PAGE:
RENTON, Wash. — After the final preseason game in late August against Oakland, Bruce Irvin didn't want to remove his jersey and shoulder pads, knowing it would be sometime in October before he would be back in a Seahawks uniform.
No wonder Irvin wore a huge smile Wednesday when he finally got back on the practice field after serving a four-game suspension for using a banned substance.
"My smile explains everything. It feels great," Irvin said. "It was tough watching these guys for four weeks but you know I had to pay my debt to society. Now it's time to get back to work."
The Seahawks didn't hesitate in throwing Irvin back into practice on Wednesday, but have not made a determination if he will be ready to go when Seattle heads to Indianapolis to face the Colts. Not only has Irvin missed the first month of the season, he has yet to play a regular-season game in his new role as a linebacker.
"This is a bit of a transition for him. He still hasn't really cemented himself in that position with the limited amount of work he got in the preseason," coach Pete Carroll said. "We have to wait and see what it looks like."
Irvin, the Seahawks' first-round pick in 2012, spent most of his four-week suspension in West Virginia, where he went to college. Irvin said he tried to stay in football shape and to pass along the message to college players not to take their opportunities for granted. Irvin was scheduled to make $814,645 in base salary for the 2013 season but lost a quarter of that total.
"I just love that state. Obviously, I went to school there. I contributed to the weight room, a lot of money, so I felt like I should go back there and use the weight room," Irvin joked. "It was rough being around those college kids, but I tried to coach them up and give them as much advice as I can and try to make them see that I'm not there because I'm supposed to be there. I'm suspended. So little things like that. It was good."
The decision to move Irvin to linebacker stems partly from what the Seahawks were able to do in free agency when they were able to sign Michael Bennett, Cliff Avril and Tony McDaniel to add to the defensive line. With those pieces, the Seahawks could tinker with the idea of using Irvin as a linebacker playing on the line of scrimmage.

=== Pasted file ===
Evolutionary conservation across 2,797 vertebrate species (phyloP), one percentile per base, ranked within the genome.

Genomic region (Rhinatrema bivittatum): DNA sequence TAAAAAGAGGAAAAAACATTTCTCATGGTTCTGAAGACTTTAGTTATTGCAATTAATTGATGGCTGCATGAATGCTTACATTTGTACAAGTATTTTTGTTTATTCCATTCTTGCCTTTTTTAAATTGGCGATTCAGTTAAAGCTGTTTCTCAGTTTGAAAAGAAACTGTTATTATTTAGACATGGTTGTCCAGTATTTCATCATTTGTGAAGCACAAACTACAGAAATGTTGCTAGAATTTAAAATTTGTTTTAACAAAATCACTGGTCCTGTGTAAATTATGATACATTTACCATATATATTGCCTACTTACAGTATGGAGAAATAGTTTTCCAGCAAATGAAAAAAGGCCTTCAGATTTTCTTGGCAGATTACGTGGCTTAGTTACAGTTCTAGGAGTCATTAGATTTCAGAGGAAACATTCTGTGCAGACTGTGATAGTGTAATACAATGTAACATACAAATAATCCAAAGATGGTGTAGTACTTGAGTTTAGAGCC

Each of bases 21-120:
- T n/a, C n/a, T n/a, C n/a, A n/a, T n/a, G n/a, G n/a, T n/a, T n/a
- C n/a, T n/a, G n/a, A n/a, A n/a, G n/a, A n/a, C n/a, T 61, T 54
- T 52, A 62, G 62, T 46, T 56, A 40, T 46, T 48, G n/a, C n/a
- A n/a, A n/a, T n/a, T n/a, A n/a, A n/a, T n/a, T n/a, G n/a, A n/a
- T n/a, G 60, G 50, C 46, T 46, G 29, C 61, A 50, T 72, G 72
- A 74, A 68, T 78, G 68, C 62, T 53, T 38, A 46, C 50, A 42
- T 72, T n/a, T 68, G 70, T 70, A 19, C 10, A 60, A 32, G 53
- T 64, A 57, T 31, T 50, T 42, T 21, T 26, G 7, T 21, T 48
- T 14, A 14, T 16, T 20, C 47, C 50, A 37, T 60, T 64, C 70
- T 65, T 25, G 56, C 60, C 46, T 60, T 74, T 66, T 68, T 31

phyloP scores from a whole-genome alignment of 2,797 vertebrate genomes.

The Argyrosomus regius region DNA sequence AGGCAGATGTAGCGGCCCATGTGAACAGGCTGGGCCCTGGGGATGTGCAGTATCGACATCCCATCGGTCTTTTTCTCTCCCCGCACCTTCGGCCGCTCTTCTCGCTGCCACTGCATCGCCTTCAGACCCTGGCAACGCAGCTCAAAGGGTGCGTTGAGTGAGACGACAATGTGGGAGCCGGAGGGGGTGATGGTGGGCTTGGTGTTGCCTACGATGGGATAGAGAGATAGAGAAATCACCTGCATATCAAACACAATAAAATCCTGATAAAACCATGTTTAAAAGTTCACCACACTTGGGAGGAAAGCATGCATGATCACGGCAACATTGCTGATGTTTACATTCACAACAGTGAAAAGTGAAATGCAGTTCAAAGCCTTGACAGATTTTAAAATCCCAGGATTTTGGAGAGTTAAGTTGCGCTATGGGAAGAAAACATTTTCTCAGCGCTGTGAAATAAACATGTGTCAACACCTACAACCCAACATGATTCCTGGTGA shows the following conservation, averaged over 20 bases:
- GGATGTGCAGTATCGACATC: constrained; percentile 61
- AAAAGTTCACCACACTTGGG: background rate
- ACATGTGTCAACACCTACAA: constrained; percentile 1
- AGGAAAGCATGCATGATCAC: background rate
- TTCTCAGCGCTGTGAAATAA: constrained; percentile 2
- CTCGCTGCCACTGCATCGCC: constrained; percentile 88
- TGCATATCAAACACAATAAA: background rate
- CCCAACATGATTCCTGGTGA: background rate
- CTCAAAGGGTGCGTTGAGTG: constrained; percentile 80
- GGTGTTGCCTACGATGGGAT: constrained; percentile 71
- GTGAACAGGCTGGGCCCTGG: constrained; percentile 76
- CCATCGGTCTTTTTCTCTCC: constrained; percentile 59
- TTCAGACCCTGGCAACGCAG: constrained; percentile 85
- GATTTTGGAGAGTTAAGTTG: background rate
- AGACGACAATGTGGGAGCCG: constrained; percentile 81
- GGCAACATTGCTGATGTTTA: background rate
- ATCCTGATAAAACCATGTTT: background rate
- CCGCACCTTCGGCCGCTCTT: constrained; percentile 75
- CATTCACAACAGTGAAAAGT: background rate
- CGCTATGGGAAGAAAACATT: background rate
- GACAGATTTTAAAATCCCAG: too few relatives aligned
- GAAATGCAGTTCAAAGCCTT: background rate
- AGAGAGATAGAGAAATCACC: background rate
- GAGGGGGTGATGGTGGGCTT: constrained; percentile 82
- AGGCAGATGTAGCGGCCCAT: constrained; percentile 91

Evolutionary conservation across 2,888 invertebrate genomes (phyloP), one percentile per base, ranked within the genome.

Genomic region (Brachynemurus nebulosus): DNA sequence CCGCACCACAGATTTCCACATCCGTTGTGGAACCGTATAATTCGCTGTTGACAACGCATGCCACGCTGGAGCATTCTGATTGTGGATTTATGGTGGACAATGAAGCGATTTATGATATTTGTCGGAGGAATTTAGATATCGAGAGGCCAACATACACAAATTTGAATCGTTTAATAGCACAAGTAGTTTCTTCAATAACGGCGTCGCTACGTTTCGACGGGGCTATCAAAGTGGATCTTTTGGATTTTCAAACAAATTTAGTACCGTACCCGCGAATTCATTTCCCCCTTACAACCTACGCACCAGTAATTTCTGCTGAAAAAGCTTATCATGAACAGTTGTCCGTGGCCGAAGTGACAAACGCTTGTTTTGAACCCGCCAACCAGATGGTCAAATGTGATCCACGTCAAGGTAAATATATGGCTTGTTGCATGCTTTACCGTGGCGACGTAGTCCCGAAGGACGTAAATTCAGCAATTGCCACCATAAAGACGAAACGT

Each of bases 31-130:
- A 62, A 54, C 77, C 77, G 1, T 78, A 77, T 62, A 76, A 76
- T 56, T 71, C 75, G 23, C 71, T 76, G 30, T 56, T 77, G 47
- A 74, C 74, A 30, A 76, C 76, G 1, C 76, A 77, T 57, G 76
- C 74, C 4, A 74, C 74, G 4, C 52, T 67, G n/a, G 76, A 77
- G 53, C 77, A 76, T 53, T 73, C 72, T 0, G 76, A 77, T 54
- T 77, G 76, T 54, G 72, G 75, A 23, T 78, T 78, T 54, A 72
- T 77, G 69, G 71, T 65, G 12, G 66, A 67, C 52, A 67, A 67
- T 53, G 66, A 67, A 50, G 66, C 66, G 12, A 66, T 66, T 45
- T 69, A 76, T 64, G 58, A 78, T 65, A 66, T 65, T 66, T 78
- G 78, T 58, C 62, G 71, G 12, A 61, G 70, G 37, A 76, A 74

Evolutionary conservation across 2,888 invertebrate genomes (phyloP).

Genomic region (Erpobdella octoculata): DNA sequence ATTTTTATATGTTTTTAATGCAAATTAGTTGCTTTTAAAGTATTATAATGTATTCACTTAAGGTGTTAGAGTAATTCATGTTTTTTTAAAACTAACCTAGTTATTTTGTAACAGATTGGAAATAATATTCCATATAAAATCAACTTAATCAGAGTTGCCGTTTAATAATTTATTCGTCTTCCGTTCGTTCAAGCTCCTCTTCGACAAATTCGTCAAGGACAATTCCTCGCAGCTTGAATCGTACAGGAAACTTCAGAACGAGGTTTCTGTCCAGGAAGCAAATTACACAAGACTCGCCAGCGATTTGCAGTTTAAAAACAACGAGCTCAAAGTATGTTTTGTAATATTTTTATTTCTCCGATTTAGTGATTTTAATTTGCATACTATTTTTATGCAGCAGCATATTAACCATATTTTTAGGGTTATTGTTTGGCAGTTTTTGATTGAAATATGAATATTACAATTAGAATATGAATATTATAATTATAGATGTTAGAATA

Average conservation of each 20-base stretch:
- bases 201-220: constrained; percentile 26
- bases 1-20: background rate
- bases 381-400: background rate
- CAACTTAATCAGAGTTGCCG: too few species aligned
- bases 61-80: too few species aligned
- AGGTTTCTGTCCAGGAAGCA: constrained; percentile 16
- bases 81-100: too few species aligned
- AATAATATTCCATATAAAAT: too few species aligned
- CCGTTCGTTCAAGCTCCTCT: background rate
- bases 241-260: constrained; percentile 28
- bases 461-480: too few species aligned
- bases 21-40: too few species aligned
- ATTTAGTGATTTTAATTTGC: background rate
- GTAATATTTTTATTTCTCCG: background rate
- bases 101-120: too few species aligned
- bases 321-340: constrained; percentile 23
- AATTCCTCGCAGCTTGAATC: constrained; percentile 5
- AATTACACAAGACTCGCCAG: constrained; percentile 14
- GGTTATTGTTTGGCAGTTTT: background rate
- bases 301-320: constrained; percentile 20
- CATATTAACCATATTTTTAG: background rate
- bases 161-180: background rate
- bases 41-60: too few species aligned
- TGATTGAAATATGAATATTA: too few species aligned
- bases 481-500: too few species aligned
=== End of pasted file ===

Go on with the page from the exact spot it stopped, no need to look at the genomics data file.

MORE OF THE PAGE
His speed and athleticism mean he can drop into coverage and rush the passer. How effective he is at either will only be determined when he finally gets on the field. The idea of Irvin playing in coverage isn't completely foreign. He was a safety in junior college in Southern California when Carroll first saw him.
Seattle linebackers coach Ken Norton Jr. was thrilled to have Irvin back on the field and to start working with him again after spending offseason workouts and training camp helping make the position change.
"It's just like having a new toy. It's really exciting," Norton said. "We're going to put him right in there and see him right away."
The Oakland Raiders got one of their two biggest offensive playmakers back at practice.
Quarterback Terrelle Pryor returned to practice Wednesday and was working with the first team after missing last week's game with a concussion, while running back Darren McFadden is still sidelined by a hamstring injury that prevented him from finishing last week's game.
The Raiders had hoped Pryor would play last Sunday against Washington but decided to hold him out after he complained of sensitivity to light Saturday night.
Pryor is once again symptom free and appears on target to resume his starting role when the Raiders (1-3) host San Diego (2-2) on Sunday night.
McFadden initially got hurt in the first quarter of the loss to the Redskins and tried to come back later in the first half before shutting it down for the game.
Arizona traded right tackle Levi Brown to the winless Pittsburgh Steelers on Wednesday for a conditional draft pick.
The 29-year-old Brown never appeared comfortable in Arizona after the Cardinals selected him with the fifth overall pick in the 2007 draft, two spots ahead of Adrian Peterson.
As a rookie, he started at right tackle for Arizona's 2008 Super Bowl team, then was moved to left tackle. But he never became the dominant blocker the Cardinals envisioned.
After missing all of 2012 with a torn triceps, Brown was labeled an "elite" tackle by new coach Bruce Arians in the offseason. But Arians quickly lost faith in Brown as the big lineman struggled against the pass rush off the edge. He gave up three sacks to Robert Quinn in Arizona's season opener at St. Louis.